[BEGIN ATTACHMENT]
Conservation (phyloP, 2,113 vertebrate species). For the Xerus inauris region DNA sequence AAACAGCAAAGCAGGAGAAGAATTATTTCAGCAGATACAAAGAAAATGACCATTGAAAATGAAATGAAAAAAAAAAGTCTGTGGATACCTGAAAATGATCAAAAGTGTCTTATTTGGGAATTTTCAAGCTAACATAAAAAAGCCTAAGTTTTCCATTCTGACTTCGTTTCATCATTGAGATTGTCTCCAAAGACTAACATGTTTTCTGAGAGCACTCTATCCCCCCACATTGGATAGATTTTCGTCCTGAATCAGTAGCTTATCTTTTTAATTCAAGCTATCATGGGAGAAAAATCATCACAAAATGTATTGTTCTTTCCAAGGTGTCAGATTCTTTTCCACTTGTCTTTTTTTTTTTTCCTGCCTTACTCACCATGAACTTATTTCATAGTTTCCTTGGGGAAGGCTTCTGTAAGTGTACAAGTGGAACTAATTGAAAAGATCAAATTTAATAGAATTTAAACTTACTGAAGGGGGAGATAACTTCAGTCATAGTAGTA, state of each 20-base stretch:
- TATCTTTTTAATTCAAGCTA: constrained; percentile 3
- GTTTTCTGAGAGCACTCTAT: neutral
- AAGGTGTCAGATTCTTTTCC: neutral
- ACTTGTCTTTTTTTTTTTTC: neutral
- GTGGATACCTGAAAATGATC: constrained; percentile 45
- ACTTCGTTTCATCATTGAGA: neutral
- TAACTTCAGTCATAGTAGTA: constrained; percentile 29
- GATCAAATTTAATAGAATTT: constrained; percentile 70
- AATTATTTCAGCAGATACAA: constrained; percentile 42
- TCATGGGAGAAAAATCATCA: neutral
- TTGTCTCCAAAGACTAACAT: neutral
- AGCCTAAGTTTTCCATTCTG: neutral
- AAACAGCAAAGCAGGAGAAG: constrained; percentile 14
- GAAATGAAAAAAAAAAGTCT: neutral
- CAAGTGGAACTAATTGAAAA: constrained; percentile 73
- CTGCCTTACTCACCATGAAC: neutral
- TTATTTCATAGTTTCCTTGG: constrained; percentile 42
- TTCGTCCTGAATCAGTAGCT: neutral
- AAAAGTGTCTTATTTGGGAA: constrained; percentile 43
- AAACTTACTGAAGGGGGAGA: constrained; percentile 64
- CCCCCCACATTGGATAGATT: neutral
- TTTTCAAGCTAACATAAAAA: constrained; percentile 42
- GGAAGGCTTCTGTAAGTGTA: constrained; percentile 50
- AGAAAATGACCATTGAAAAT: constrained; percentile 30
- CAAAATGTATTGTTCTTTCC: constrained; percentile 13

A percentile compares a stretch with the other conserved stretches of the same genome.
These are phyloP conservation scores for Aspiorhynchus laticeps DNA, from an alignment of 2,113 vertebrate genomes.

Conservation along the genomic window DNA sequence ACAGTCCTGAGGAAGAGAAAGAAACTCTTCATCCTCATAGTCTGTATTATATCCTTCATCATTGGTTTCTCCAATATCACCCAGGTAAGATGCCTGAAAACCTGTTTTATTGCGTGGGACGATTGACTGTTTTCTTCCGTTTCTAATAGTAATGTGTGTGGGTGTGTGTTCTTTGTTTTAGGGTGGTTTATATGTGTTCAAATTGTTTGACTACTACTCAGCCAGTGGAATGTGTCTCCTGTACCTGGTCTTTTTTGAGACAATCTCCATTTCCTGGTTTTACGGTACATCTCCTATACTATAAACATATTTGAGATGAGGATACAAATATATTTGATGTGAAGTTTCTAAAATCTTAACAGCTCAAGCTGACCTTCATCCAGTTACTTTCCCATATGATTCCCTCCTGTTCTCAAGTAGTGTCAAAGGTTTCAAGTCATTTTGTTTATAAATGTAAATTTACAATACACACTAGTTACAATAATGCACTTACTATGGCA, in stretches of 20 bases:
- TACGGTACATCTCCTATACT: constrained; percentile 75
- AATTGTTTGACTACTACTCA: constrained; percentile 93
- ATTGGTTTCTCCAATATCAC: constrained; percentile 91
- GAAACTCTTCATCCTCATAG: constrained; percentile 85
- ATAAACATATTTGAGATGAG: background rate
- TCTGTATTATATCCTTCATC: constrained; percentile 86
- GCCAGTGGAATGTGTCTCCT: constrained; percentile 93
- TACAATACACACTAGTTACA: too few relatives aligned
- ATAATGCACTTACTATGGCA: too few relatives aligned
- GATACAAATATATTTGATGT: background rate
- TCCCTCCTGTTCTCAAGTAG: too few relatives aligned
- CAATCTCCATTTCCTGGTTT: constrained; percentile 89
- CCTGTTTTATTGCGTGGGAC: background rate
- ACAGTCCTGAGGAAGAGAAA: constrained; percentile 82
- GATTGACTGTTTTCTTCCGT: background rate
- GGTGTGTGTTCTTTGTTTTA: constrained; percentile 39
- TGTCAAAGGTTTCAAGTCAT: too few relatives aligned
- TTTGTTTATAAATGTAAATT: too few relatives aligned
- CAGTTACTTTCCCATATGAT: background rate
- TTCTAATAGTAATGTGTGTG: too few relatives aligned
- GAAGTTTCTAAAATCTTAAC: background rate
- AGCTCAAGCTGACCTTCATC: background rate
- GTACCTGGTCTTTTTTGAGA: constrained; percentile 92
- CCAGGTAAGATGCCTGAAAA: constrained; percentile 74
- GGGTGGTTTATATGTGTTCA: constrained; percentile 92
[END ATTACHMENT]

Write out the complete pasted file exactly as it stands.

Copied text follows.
Conservation (phyloP, 2,113 vertebrate species). For the Xerus inauris region DNA sequence AAACAGCAAAGCAGGAGAAGAATTATTTCAGCAGATACAAAGAAAATGACCATTGAAAATGAAATGAAAAAAAAAAGTCTGTGGATACCTGAAAATGATCAAAAGTGTCTTATTTGGGAATTTTCAAGCTAACATAAAAAAGCCTAAGTTTTCCATTCTGACTTCGTTTCATCATTGAGATTGTCTCCAAAGACTAACATGTTTTCTGAGAGCACTCTATCCCCCCACATTGGATAGATTTTCGTCCTGAATCAGTAGCTTATCTTTTTAATTCAAGCTATCATGGGAGAAAAATCATCACAAAATGTATTGTTCTTTCCAAGGTGTCAGATTCTTTTCCACTTGTCTTTTTTTTTTTTCCTGCCTTACTCACCATGAACTTATTTCATAGTTTCCTTGGGGAAGGCTTCTGTAAGTGTACAAGTGGAACTAATTGAAAAGATCAAATTTAATAGAATTTAAACTTACTGAAGGGGGAGATAACTTCAGTCATAGTAGTA, state of each 20-base stretch:
- TATCTTTTTAATTCAAGCTA: constrained; percentile 3
- GTTTTCTGAGAGCACTCTAT: neutral
- AAGGTGTCAGATTCTTTTCC: neutral
- ACTTGTCTTTTTTTTTTTTC: neutral
- GTGGATACCTGAAAATGATC: constrained; percentile 45
- ACTTCGTTTCATCATTGAGA: neutral
- TAACTTCAGTCATAGTAGTA: constrained; percentile 29
- GATCAAATTTAATAGAATTT: constrained; percentile 70
- AATTATTTCAGCAGATACAA: constrained; percentile 42
- TCATGGGAGAAAAATCATCA: neutral
- TTGTCTCCAAAGACTAACAT: neutral
- AGCCTAAGTTTTCCATTCTG: neutral
- AAACAGCAAAGCAGGAGAAG: constrained; percentile 14
- GAAATGAAAAAAAAAAGTCT: neutral
- CAAGTGGAACTAATTGAAAA: constrained; percentile 73
- CTGCCTTACTCACCATGAAC: neutral
- TTATTTCATAGTTTCCTTGG: constrained; percentile 42
- TTCGTCCTGAATCAGTAGCT: neutral
- AAAAGTGTCTTATTTGGGAA: constrained; percentile 43
- AAACTTACTGAAGGGGGAGA: constrained; percentile 64
- CCCCCCACATTGGATAGATT: neutral
- TTTTCAAGCTAACATAAAAA: constrained; percentile 42
- GGAAGGCTTCTGTAAGTGTA: constrained; percentile 50
- AGAAAATGACCATTGAAAAT: constrained; percentile 30
- CAAAATGTATTGTTCTTTCC: constrained; percentile 13

A percentile compares a stretch with the other conserved stretches of the same genome.
These are phyloP conservation scores for Aspiorhynchus laticeps DNA, from an alignment of 2,113 vertebrate genomes.

Conservation along the genomic window DNA sequence ACAGTCCTGAGGAAGAGAAAGAAACTCTTCATCCTCATAGTCTGTATTATATCCTTCATCATTGGTTTCTCCAATATCACCCAGGTAAGATGCCTGAAAACCTGTTTTATTGCGTGGGACGATTGACTGTTTTCTTCCGTTTCTAATAGTAATGTGTGTGGGTGTGTGTTCTTTGTTTTAGGGTGGTTTATATGTGTTCAAATTGTTTGACTACTACTCAGCCAGTGGAATGTGTCTCCTGTACCTGGTCTTTTTTGAGACAATCTCCATTTCCTGGTTTTACGGTACATCTCCTATACTATAAACATATTTGAGATGAGGATACAAATATATTTGATGTGAAGTTTCTAAAATCTTAACAGCTCAAGCTGACCTTCATCCAGTTACTTTCCCATATGATTCCCTCCTGTTCTCAAGTAGTGTCAAAGGTTTCAAGTCATTTTGTTTATAAATGTAAATTTACAATACACACTAGTTACAATAATGCACTTACTATGGCA, in stretches of 20 bases:
- TACGGTACATCTCCTATACT: constrained; percentile 75
- AATTGTTTGACTACTACTCA: constrained; percentile 93
- ATTGGTTTCTCCAATATCAC: constrained; percentile 91
- GAAACTCTTCATCCTCATAG: constrained; percentile 85
- ATAAACATATTTGAGATGAG: background rate
- TCTGTATTATATCCTTCATC: constrained; percentile 86
- GCCAGTGGAATGTGTCTCCT: constrained; percentile 93
- TACAATACACACTAGTTACA: too few relatives aligned
- ATAATGCACTTACTATGGCA: too few relatives aligned
- GATACAAATATATTTGATGT: background rate
- TCCCTCCTGTTCTCAAGTAG: too few relatives aligned
- CAATCTCCATTTCCTGGTTT: constrained; percentile 89
- CCTGTTTTATTGCGTGGGAC: background rate
- ACAGTCCTGAGGAAGAGAAA: constrained; percentile 82
- GATTGACTGTTTTCTTCCGT: background rate
- GGTGTGTGTTCTTTGTTTTA: constrained; percentile 39
- TGTCAAAGGTTTCAAGTCAT: too few relatives aligned
- TTTGTTTATAAATGTAAATT: too few relatives aligned
- CAGTTACTTTCCCATATGAT: background rate
- TTCTAATAGTAATGTGTGTG: too few relatives aligned
- GAAGTTTCTAAAATCTTAAC: background rate
- AGCTCAAGCTGACCTTCATC: background rate
- GTACCTGGTCTTTTTTGAGA: constrained; percentile 92
- CCAGGTAAGATGCCTGAAAA: constrained; percentile 74
- GGGTGGTTTATATGTGTTCA: constrained; percentile 92